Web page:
Nearly half of the population is illiterate, drinking water is scarce, and electricity is practically non-existent.
While there have been improvements in the country’s infrastructure, daily life for most people is still a struggle.
Vandi runs a small transport business and is on a mission to retrieve a damaged truck and return it to his garage, but the 150km route he must take is pushing his team and his vehicles to the limit.
“The brakes went bust,” driver Sheku says. “I was driving fast and all of a sudden there was a problem with the mechanics. I couldn’t break. I started swerving and the truck tipped over, onto the passenger side, and the screen broke. I waited three days for someone to pick me up. I didn’t drink water, I didn’t eat … it was really tough.”
Now Vandi and his team battle the terrain and conditions for a gruelling 24 hours using shovels, stones, branches and even taking the help of a taxi driver. The road itself makes the journey difficult.
“The road isn’t in a good state. It’s going to be a difficult journey, especially with this truck,” Vandi says. “Every time I take this route, between Liberia and Sierra Leone, I suffer. I’ve been doing it for years and it’s always the same – the government does nothing.”
Fatimata: ‘We are fighting to survive’
After Fatimata’s husband died a few years ago, her brother’s friend agreed to house her and her seven children.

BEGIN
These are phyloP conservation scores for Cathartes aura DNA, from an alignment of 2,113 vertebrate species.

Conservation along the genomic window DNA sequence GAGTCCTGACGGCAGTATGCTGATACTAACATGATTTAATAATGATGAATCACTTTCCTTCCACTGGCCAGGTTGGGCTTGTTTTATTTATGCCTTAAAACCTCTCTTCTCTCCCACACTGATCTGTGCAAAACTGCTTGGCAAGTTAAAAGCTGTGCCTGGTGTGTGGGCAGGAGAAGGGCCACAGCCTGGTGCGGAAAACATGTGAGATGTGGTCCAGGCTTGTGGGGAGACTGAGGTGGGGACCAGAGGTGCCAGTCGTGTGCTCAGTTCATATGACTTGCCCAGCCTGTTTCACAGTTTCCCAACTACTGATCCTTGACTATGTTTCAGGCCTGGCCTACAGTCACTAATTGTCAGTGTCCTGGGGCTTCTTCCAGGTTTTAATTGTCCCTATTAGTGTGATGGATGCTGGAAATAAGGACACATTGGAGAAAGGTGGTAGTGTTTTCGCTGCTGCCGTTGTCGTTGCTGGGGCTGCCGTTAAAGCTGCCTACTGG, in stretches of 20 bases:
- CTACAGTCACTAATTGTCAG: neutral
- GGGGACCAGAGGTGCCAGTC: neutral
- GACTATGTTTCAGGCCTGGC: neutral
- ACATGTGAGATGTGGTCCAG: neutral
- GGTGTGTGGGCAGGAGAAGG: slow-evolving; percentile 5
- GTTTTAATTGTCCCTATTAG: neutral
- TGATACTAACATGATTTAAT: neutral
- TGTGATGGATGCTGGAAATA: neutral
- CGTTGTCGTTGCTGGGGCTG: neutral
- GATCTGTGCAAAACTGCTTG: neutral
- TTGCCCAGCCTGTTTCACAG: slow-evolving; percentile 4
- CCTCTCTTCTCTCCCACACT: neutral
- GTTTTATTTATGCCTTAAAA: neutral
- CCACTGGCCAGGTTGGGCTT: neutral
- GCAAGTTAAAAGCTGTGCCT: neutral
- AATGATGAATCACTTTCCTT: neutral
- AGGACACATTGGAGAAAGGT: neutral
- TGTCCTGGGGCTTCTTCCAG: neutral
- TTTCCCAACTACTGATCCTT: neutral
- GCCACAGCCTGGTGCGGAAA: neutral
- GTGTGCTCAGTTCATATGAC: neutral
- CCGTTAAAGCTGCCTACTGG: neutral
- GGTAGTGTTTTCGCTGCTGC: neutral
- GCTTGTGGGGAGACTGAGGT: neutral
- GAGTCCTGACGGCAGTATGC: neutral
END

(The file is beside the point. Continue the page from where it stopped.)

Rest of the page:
“His house is not finished. It’s still under construction, so sometimes it’s difficult to sleep. But we thank God every day for having this place,” she says.
The whole family lives in a single 10sq metres sized room in the ramshackle house. To make a living, they work together in a stone quarry, breaking down granite into gravel.
“None of my children go to school. They come here with me instead to break stones. We have to do it, we don’t have a choice. If we want to survive, they have to help me here,” Fatimata says.
“We don’t always make money. Sometimes we go one or two months without earning a single cent. When we do manage to sell, we get 10, 20, 30 dollars. It depends.”
Fatimata and her children don’t have grinding or crushing machines to do their labour in the quarry; they use hammers. To make the job easier, the rock grinders use fire to break down granite blocks; but even heated granite is hard to break down.
Around 100 men and women toil away in the quarry every day. Their fate rests in the hands of the foreman who has taken advantage of the country’s reconstruction and subsequent demand for gravel. But the slightest challenge to his authority can lead to their dismissal, and put their livelihoods at risk.
“Before the civil war, life in Sierra Leone was good. The country was developing, we lived well, we had a bright future ahead of us,” Fatimata says. “But during the war, the country came to a standstill. Everything fell apart. Now we are fighting to survive.”
Source: Al Jazeera